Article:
It is believed that the Mississippian culture took root in the Yadkin-Pee Dee valley in the eleventh century A.D.. This pre-Columbian culture represents what most archaeologists today describe as the first “Pee Dee” Indian tribe. Town Creek Indian Mound near Mt. Gilead, North Carolina allows visitors to experience the lifestyle and architecture of the era set on the foundations of an archaeological site first excavated in 1937.
From North Carolina Historic Sites - Town Creek Indian Mound
The Pee Dee Indians
"The people who lived at the Town Creek site during its heyday have been referred to as the 'Pee Dee Indians' and their distinctive lifestyle, the 'Pee Dee Culture.' The site itself is located on the west bank of the Little River near its confluence with Town Fork Creek, in Montgomery County. A few miles downstream the Little River flows into the Pee Dee [River], which becomes the Great Pee Dee as it cuts through northeastern South Carolina to empty into the Atlantic Ocean.
Excavations revealed that the mound at Town Creek was constructed over an early rectangular structure that has been described as an earth lodge. Individual posts set in holes formed the structure's walls. Earth was then piled in an embankment around the walls and over the roof to create the "earth lodge." Eventually this structure collapsed. Its remains and the surrounding area were covered, creating a low earthen mound that served as a platform upon which a temple or town house was erected. That structure ultimately burned. Its charred remains were also covered by a thick layer of soil, which served to enlarge and heighten the original mound. A second structure, identical to the first, was built atop the new mound.
The mound at Town Creek faced a large plaza or public area where public meetings and ceremonial activities took place. Several structures, including some that served as burial or mortuary houses, were constructed around the edge of the plaza. The mound, plaza, and habitation zone were enclosed by a stockade made of closely set posts. Evidence of five episodes of stockade building has been found. All but the latest stockade stood before the mound was constructed.
Although not visible like the mound, equally impressive is the large number of human burials at Town Creek. A total of 563 burials are thought to be associated with the Pee Dee culture. Several of these graves are clustered in mortuary areas. Most individuals were interred in simple pits with their bodies arranged in a loosely flexed position. A few were buried with their bodies fully extended, and a small number of individuals appear to have been reburied as bone bundles. The bodies of several infants and small children were tightly wrapped and placed in large pottery vessels—called burial urns—that were then placed in the ground. A few of the Pee Dee burials were richly adorned with a variety of exotic artifacts made from copper imported from the Great Lakes area and shells from the coast. Copper artifacts include copper-covered wooden ear spools and rattles, pendants, sheets of copper, and a copper ax. Beads, gorgets, and pins were fashioned from conch shell.
The Pee Dee culture of Town Creek represented quite a departure from the Piedmont Village Tradition to the north and that previously characterized the southern Piedmont. It was so different, in fact, that in 1952, Pee Dee culture was described as being 'one of the best archaeological records of the movement of a people in the Southeast.' The people who built Town Creek were seen as invaders from the south who traveled up the Pee Dee River Valley and introduced an entirely new and alien way of life on the southern North Carolina Piedmont. At the time, it was thought that this new culture arrived around A.D. 1550 and had disappeared by 1650, 'like a beam of light flashing across a dark sky.'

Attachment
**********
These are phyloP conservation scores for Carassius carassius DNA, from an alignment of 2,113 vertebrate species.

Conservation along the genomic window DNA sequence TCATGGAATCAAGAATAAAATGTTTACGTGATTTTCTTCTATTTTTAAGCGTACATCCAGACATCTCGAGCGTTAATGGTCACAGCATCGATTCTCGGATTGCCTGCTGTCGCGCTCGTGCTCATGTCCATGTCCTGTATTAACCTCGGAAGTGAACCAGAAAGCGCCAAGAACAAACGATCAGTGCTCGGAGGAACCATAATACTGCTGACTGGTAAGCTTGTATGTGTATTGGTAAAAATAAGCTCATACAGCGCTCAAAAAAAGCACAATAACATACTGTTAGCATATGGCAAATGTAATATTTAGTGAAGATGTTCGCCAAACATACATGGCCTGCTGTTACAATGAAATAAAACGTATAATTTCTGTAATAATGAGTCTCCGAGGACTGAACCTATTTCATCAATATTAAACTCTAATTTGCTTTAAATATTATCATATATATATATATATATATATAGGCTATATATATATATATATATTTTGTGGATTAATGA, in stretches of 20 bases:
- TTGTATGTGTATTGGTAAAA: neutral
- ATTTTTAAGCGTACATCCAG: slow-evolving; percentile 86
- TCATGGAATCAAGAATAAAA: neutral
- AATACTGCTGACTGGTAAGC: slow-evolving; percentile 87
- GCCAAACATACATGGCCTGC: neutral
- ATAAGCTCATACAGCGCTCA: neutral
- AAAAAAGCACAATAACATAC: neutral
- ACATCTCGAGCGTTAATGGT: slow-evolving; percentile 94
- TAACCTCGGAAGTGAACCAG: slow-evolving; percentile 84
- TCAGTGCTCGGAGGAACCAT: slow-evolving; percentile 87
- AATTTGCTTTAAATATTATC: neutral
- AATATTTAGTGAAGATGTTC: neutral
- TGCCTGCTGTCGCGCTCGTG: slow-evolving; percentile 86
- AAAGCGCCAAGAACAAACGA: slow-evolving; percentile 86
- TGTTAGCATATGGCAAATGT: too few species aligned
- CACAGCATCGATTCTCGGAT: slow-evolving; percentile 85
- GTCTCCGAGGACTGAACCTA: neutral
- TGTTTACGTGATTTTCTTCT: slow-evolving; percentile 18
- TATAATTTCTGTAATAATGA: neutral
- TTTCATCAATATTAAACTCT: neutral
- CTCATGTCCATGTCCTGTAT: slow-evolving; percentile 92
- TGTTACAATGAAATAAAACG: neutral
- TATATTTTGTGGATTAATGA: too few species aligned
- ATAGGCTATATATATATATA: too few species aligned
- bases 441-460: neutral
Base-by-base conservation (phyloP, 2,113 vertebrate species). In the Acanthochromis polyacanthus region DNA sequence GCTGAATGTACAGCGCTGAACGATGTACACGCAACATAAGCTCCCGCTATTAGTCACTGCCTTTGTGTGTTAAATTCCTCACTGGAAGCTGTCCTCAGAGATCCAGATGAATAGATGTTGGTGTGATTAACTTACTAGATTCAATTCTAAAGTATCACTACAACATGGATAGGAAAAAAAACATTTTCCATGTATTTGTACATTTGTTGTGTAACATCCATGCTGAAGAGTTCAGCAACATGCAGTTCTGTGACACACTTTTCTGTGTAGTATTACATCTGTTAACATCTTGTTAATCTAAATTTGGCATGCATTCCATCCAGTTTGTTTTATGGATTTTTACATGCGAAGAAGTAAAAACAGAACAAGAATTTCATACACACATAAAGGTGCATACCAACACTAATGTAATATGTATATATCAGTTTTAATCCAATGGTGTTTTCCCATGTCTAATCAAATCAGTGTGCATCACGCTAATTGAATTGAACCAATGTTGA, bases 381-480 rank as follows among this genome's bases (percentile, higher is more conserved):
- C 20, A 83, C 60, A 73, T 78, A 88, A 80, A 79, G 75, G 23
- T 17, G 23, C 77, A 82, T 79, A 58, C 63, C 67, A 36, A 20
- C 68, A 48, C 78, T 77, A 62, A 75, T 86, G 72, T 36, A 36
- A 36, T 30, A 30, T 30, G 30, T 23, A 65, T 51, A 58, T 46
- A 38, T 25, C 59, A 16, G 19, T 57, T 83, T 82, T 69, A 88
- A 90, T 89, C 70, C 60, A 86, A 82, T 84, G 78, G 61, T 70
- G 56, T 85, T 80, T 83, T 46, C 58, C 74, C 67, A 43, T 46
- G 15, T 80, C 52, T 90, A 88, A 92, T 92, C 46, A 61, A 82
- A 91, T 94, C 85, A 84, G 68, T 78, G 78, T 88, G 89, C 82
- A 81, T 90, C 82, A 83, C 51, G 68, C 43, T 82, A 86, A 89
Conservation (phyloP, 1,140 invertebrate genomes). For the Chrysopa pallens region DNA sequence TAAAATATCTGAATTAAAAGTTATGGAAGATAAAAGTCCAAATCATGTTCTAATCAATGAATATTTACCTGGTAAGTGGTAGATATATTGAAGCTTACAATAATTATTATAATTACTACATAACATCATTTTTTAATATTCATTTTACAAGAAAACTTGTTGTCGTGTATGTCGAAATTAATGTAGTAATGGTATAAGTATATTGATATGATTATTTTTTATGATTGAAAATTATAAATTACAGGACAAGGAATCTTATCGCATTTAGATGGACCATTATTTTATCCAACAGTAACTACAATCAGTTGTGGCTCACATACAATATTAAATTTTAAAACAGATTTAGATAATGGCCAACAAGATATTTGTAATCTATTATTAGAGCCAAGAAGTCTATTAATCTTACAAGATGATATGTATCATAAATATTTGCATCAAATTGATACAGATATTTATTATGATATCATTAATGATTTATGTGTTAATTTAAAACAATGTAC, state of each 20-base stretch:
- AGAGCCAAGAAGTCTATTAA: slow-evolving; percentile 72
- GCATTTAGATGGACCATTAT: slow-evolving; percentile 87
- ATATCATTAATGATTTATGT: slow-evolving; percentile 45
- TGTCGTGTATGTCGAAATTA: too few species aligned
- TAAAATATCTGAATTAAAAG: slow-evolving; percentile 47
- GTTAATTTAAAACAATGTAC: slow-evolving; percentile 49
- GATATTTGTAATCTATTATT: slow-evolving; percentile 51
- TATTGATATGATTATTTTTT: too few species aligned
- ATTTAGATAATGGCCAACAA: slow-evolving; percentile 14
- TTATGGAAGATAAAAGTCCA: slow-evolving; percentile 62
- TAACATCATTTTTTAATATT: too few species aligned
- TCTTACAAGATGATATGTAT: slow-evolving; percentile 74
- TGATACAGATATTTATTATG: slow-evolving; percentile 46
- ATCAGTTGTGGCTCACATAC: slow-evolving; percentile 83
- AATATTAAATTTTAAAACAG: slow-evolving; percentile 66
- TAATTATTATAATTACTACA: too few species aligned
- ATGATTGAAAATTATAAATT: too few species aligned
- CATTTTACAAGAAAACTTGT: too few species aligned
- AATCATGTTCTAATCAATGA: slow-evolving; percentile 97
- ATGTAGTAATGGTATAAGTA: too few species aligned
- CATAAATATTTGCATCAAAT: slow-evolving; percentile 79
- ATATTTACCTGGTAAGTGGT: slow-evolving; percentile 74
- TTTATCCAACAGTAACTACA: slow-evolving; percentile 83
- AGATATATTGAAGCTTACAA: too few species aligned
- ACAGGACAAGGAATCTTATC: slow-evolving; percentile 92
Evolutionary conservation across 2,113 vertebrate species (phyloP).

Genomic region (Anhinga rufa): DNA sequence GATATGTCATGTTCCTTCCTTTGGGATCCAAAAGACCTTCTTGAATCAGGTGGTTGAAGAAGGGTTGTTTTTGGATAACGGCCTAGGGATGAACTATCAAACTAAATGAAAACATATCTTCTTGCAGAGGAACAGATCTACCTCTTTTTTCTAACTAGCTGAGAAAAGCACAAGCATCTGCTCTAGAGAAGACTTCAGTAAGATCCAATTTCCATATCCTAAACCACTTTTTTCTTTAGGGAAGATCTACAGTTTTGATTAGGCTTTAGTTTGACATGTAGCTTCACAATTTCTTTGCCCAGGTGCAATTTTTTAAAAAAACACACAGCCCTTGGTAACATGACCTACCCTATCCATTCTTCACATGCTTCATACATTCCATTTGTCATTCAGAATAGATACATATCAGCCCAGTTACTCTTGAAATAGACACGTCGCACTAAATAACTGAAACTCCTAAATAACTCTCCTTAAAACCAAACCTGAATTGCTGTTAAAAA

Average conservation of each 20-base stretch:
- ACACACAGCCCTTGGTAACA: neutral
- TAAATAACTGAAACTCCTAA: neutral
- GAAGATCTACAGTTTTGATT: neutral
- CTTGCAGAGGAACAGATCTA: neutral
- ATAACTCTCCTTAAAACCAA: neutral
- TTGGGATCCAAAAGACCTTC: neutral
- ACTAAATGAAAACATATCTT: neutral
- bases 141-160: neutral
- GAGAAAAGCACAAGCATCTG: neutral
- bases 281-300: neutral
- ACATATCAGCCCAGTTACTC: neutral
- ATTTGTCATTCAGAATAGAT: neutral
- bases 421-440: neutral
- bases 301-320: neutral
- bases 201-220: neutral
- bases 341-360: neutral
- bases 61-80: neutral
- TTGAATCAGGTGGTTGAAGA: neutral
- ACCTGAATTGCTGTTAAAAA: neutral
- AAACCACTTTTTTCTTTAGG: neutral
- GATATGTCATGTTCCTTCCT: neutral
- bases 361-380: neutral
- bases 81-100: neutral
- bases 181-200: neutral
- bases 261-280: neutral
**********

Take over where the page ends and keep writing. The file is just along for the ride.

Today, archaeologists know that Pee Dee culture is considerably earlier than originally thought, and that invaders did not introduce it from the south by moving en masse into the North Carolina Piedmont. Pee Dee is better viewed as a regional center of South Appalachian Mississippian that interacted and evolved with other regional centers scattered from the Coastal Plain of Georgia and South Carolina to the western North Carolina mountains.
Archaeologists now believe that the fourteenth century saw the decline of many South Appalachian Mississippian centers like Irene and Town Creek. As the temple mounds were abandoned, burial practices changed to reflect a more egalitarian society. The shift from government by an elite to government by public consensus also is seen in the increased use of large public council houses, rather than priestly temples atop mounds. In the Savannah River Valley this decline in chiefly power is viewed, at least in part, as a consequence of prolonged drought conditions which caused a significant decline in agricultural production. The large number of burials at Town Creek may mean that the Pee Dee Indians faced a similar fate.
The Town Creek Site, like a powerful magnet, has drawn the attention of archaeologists for over 60 years. With only mild hyperbole, it could be said that the mound on the banks of the Little River has been the center of the archaeological universe in the southern North Carolina Piedmont. However, since the 1980s, the focus of archaeological excavations has shifted away from Town Creek to outlying Pee Dee villages without mounds."
Excerpted from Time before History: The Archaeology of North Carolina, by H. Trawick Ward and R. P. Stephen Davis Jr., University of North Carolina Press, 1999.